Book Review: Ready Player One by Ernest Cline

How Excited Was I About Ready Player One by Ernest Cline?  This book had been really hyped up, so I was excited! Also I’m sort of a child of the eighties? I knew it had lots of old references and I was hoping to get some of them.

Rating? 8. And my boyfriend would probably give it a nine. We never read the same books! See this old “interview” at the end of this post here! But this was one I had no hesitation in recommending to him, and he loved it. Score one for me!

Book Jacket: It’s the year 2044, and the real world is an ugly place.

Like most of humanity, Wade Watts escapes his grim surroundings by spending his waking hours jacked into the OASIS, a sprawling virtual utopia that lets you be anything you want to be, a place where you can live and play and fall in love on any of ten thousand planets.

And like most of humanity, Wade dreams of being the one to discover the ultimate lottery ticket that lies concealed within this virtual world. For somewhere inside this giant networked playground, OASIS creator James Halliday has hidden a series of fiendish puzzles that will yield massive fortune–and remarkable power–to whoever can unlock them.

For years, millions have struggled fruitlessly to attain this prize, knowing only that Halliday’s riddles are based in the pop culture he loved–that of the late twentieth century. And for years, millions have found in this quest another means of escape, retreating into happy, obsessive study of Halliday’s icons. Like many of his contemporaries, Wade is as comfortable debating the finer points of John Hughes’s oeuvre, playing Pac-Man, or reciting Devo lyrics as he is scrounging power to run his OASIS rig.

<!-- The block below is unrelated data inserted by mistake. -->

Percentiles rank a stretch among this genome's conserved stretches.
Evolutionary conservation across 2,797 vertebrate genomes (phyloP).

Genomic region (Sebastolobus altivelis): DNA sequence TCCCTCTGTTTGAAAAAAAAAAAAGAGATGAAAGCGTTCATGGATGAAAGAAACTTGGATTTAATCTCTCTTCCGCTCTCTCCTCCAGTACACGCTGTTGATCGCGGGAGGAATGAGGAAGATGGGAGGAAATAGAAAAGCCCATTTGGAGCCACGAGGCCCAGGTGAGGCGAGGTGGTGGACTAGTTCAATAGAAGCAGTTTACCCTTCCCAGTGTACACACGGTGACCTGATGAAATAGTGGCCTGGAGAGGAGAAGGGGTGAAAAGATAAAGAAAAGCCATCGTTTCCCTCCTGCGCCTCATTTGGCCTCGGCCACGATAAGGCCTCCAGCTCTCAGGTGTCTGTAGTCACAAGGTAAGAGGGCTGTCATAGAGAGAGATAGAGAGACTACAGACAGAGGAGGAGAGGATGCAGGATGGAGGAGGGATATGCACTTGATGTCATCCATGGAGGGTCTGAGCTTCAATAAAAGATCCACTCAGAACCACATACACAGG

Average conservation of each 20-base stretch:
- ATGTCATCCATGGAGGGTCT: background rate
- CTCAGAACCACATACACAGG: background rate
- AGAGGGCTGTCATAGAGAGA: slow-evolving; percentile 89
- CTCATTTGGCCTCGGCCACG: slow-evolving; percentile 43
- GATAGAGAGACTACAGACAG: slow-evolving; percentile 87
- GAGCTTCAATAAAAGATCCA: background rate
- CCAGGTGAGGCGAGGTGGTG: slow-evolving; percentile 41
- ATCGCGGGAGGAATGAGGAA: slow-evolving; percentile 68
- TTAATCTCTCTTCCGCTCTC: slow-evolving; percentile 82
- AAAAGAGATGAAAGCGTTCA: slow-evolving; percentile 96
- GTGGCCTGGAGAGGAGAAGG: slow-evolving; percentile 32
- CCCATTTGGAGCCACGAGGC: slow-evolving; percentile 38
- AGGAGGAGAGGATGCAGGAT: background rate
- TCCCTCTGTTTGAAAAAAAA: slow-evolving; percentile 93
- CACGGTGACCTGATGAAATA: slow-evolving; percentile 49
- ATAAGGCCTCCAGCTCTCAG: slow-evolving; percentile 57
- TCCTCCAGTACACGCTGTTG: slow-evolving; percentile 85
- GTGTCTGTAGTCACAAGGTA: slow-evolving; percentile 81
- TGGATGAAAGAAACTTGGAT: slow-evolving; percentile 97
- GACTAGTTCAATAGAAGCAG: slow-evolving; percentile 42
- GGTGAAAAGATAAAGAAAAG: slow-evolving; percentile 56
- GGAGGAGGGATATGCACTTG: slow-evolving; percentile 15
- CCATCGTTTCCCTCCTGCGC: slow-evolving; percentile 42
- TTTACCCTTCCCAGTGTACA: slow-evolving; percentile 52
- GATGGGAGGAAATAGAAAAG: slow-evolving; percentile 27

And then Wade stumbles upon the first puzzle.

Suddenly the whole world is watching, and thousands of competitors join the hunt–among them certain powerful players who are willing to commit very real murder to beat Wade to this prize. Now the only way for Wade to survive and preserve everything he knows is to win. But to do so, he may have to leave behind his oh-so-perfect virtual existence and face up to life–and love–in the real world he’s always been so desperate to escape.

A world at stake.
A quest for the ultimate prize.
Are you ready?

Review: I love that I don’t even know how to categorize this book! Science fiction? Kinda. Dystopian? Definitely. Young adult? If you’re an open-minded reader, you might admit that it could fall within this category too – though not marketed that way and there are some (cough cough) adult moments. If I were to put this book into a genre, it would have to be the genre of FUN.

Our protagonist is easy to like. He’s basically a good kid, just struggling to get by. And he is in a race against an evil corporation. How can you argue against that? You can’t. So jump on board with

He’s also a purist about the game wherein his passion lies.  No apologies. I loved that. It’s just the right kind of attitude that can lead to adventures and success.

I am not going to go too much into what happens except to say that for a book in which not a lot happens, the plot is gripping. And the much-hyped references? I’d say they are really more late seventies with a little early eighties thrown in, so you may not get all of them even if you are a child of the eighties. There’s still some for the masses.

Recommended for: Plane rides! It would be perfect. And as for people? Do you know what Firefly is? (I link to that list to show just how awesome it is – number 17!) If so, this is probably your kind of book.

If You Liked This Book You Should Also Check Out: Oof, I’m drawing a blank here. This book felt very unique for me. I imagine something along the lines of The Hitchhiker’s Guide to the Galaxy?

Follow-up: I describe this book as fun because on the whole it is. It’s also troubling and more than a bit scary. This is a dystopian world that you can really imagine coming to pass. So, be forewarned.